Human Trafficking is a modern-day form of slavery. Victims of human trafficking are subjected to force, fraud, or coercion, for the purpose of sexual exploitation or forced labor. Victims are young children, teenagers, men and women. After drug dealing, human trafficking is tied with the illegal arms industry as the second largest criminal industry in the world today, and it is the fastest growing. The FBI projects that the slave trade generates $9.5 billion in revenue each year. The concept of human trafficking refers to the criminal practice of exploiting human beings by treating them like commodities for profit.
The UN Convention Against Transnational Organized Crime defines trafficking as: “The recruitment, transportation, transfer, harboring or receipt of persons by means of the threat or use of force or other forms of coercion, of abduction, of fraud, of deception, of the abuse of power or of a position of vulnerability or of the giving or receiving of payments or benefits to achieve the consent of a person having control over another person, for the purpose of exploitation, Exploitation shall include, at a minimum, the exploitation of the prostitution of others or other forms of sexual exploitation, forced labour or service, slavery or practices similar to slavery, servitude or the removal of organs.”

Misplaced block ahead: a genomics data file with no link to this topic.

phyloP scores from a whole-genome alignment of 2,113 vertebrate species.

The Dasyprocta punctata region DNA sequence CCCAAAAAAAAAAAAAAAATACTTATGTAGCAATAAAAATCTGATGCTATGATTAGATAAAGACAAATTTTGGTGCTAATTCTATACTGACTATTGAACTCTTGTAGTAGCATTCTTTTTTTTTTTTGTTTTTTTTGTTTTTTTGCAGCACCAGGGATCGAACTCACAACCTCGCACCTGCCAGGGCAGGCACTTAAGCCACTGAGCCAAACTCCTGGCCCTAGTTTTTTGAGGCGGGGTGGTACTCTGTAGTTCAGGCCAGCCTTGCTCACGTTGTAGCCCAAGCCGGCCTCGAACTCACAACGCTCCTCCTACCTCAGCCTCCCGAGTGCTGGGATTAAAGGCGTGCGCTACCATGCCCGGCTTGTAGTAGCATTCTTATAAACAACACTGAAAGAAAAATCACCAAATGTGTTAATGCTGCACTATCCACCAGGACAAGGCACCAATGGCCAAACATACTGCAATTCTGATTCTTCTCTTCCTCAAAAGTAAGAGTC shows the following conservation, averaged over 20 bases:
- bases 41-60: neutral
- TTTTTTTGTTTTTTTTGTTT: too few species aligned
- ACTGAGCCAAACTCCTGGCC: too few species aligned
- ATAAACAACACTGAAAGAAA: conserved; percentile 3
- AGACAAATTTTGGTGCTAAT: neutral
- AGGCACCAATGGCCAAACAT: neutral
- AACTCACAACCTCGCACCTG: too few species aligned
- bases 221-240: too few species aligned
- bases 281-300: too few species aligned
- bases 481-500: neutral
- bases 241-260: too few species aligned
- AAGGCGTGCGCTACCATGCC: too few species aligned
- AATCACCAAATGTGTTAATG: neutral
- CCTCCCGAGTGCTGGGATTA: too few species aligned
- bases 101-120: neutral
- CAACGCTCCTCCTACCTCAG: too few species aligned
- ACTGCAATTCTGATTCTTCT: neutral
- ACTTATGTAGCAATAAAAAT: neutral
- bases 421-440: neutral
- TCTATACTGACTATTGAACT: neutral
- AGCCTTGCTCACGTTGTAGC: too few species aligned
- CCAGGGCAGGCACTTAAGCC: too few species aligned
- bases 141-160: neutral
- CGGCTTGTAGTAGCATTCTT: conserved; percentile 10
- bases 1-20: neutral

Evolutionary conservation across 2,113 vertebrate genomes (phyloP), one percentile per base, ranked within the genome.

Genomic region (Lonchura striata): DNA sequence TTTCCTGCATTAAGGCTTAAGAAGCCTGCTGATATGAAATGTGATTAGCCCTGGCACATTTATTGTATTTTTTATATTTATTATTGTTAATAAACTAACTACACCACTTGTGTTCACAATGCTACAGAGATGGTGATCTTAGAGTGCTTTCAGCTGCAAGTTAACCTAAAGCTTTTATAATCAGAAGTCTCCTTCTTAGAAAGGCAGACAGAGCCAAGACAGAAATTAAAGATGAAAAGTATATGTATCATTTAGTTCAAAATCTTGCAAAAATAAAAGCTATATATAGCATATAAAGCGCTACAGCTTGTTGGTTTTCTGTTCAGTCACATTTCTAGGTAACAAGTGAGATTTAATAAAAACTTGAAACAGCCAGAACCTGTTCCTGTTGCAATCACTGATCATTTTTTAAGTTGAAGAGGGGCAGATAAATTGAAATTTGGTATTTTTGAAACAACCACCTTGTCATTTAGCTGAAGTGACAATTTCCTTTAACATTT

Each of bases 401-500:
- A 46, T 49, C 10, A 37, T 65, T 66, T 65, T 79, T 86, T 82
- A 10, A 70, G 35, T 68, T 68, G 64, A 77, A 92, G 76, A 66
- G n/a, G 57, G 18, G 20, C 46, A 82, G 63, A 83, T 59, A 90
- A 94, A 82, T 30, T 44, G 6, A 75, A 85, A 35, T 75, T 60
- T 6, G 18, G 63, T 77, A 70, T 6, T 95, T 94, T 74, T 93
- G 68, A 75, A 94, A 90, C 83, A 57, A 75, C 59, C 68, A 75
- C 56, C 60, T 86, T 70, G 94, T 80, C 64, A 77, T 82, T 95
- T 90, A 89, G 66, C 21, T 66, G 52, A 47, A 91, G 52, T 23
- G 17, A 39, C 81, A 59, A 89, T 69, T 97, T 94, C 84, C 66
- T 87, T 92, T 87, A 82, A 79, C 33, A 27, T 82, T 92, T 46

There are approximately 600,000 to 800,000 victims annually trafficked across international borders worldwide, and around 150,000 of these victims are trafficked within and around the borders of South Asia.
In India, there is a definite connection between the issue of trafficking and the “girl child”. Girls are often seen as a burden, so finding out the sex of your baby is illegal as a preventative measure to protecting the girl babies from abortion. Therefore, girls are at higher risk of being sold upon birth if they are unwanted by their mother. With 100 million slum dwellers in India and education amongst them at a minimum, the need for money is high, which only contributes to the motivation of selling your child. 40% of the children trafficked in India are from within the country, 60% from abroad (Nepal, Bangladesh, Pakistan, Russia, etc).
Traffickers are most often family members, people that pretend to be relatives, or friends. In one study of 929 victims in 12 states in India, traffickers were strangers in only 11.1% of the cases, and 75% of respondents stated that they were tricked by the promise of lucrative jobs. (Sankar Sen, Trafficking in Women and Children in India).
The South Asia Centre for Missing and Exploited Persons (SACMEP) was created in response to the heinous crime of human trafficking. The concept of the program is to trace missing persons before they are sold, by relaying accurate information between the centres and the networks faster than the transportation by the trafficker and also ensure that the perpetrators are prosecuted. Currently located in Mumbai and Bangalore, they run three programs to not only rescue victims of trafficking but also to prevent instances. By following missing persons reports, they are able to intersect the children before they are sold into slavery.
Support is needed. Prayer, professional volunteers, financial support, counseling, and mentors are some examples of ways to get involved. To learn more, please visit http://www.oasisindia.org.